Treatments & Services

What Are Clinical Trials, Your Rights and How They Are Conducted

Clinical trials are research studies conducted with people who volunteer to participate in the testing of new therapies. These studies often lead to the development of better therapies for cancer treatment.

Purpose

Clinical trials are a critical component in expanding treatment options for people with all types of cancer. Because all new therapies must be evaluated through clinical trials, the greater the number of people who participate, the faster emerging anticancer therapies can be brought to patients. Clinical trials are also important because they offer hope to people with cancer by providing access to promising new therapies not yet available outside the study.

Process

Clinical trials are designed by physicians and researchers and are conducted according to strict scientific and ethical principles. Before the study begins, a protocol is developed describing what will be done in the study, how it will be conducted and why each part of the study is necessary. This research protocol is reviewed by third party experts to make sure that study is conducted fairly and that patients are well-informed of their rights.  Each study has eligibility criteria regarding who can or cannot participate in the study, which may include type of cancer, age, gender, medical history and current health status.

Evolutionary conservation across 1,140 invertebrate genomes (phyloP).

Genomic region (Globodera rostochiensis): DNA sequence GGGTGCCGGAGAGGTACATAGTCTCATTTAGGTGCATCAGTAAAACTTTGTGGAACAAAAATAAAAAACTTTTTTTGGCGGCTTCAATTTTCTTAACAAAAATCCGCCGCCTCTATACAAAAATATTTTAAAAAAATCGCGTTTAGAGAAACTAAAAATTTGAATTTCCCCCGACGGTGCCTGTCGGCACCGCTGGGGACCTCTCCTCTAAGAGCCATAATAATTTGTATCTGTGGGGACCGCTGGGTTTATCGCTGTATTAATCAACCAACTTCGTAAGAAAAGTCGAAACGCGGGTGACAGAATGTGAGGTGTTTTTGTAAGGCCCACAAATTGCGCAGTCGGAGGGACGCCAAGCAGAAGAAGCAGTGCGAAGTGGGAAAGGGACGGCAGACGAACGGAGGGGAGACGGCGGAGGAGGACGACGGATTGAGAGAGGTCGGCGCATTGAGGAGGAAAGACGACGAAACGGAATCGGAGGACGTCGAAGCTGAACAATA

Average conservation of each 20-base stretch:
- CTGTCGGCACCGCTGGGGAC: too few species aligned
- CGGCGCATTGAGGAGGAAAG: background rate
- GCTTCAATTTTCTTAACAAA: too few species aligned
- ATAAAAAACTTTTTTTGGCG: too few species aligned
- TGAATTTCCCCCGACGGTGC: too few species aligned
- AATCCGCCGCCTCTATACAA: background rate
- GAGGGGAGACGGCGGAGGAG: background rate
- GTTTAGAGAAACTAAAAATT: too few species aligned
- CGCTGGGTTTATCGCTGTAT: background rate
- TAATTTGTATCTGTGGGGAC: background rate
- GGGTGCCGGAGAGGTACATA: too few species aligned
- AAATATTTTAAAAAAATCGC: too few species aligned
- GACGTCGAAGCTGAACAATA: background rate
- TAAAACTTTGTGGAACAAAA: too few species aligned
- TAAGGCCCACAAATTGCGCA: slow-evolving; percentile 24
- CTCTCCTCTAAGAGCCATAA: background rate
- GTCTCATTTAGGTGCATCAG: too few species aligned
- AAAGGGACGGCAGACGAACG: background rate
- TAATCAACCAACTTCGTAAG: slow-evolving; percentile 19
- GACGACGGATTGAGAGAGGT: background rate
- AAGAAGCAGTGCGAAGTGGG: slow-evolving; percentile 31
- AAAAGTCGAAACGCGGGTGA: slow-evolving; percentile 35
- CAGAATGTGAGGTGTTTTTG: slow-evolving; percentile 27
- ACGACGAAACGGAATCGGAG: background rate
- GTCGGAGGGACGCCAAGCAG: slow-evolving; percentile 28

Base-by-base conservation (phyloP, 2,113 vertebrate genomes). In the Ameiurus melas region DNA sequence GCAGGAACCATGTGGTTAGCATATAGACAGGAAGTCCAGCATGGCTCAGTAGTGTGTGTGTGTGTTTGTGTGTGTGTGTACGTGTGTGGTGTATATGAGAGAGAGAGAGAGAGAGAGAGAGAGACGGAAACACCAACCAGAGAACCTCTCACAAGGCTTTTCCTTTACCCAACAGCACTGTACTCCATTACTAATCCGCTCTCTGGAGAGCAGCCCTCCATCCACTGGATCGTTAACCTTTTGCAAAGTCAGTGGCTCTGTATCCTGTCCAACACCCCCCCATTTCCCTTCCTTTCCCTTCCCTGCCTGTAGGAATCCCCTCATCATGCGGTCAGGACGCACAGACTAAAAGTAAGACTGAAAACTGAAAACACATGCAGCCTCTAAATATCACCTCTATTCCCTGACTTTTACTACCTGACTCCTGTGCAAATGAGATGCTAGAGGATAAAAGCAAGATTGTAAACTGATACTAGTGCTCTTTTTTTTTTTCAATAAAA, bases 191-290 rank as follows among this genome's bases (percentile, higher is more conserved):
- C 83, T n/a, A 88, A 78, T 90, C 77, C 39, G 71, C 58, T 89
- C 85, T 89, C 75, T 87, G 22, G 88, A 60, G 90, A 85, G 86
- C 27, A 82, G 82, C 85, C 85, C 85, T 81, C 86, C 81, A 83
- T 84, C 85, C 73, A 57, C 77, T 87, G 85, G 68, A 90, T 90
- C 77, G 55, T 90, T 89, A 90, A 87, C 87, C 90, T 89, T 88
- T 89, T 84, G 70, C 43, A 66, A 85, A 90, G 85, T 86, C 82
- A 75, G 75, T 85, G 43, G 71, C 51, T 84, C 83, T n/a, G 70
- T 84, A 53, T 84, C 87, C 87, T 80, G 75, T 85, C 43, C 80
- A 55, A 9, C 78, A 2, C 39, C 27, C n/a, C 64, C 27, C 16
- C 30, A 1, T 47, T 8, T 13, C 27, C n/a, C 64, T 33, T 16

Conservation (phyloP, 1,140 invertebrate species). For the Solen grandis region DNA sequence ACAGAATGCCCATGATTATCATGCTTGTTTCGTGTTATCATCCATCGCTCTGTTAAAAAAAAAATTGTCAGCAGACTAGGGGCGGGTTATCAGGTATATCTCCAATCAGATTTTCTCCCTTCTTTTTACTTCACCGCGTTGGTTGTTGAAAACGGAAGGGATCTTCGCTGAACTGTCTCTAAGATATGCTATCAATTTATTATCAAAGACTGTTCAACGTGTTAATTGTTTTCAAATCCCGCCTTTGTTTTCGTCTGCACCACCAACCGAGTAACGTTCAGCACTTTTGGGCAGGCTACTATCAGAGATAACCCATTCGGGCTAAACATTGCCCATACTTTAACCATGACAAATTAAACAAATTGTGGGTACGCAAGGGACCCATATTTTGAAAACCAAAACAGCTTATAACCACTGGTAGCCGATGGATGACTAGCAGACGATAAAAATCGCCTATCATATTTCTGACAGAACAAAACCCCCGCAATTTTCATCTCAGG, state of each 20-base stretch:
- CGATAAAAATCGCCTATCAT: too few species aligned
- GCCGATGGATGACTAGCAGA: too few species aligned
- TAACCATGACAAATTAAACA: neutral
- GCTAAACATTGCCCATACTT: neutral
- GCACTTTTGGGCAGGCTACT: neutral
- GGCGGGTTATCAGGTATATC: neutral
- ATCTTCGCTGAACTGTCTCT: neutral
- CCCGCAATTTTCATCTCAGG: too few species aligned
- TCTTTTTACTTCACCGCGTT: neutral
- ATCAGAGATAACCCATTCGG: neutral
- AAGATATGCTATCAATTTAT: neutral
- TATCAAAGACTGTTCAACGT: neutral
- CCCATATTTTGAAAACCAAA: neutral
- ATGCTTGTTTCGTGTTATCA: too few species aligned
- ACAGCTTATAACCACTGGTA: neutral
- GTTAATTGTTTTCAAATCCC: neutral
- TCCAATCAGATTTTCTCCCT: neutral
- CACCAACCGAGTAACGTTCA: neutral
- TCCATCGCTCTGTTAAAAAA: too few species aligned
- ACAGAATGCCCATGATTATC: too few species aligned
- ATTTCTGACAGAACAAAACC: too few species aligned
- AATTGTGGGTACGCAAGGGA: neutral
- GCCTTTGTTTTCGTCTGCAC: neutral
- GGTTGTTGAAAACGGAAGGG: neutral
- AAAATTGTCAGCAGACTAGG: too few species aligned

Decisions

Patients considering participation in a clinical trial will receive important facts about the study’s purpose and what is involved, such as the tests and other procedures used, possible risks and benefits. Should a patient decide to participate, he or she will be asked to sign a written consent form that outlines the details of the study prior to beginning the trial. However, participation in the trial is completely voluntary and patients may stop at any time.

If you would like more information, you may speak to your physician about the available clinical trials.

United in Healing with the US Oncology Network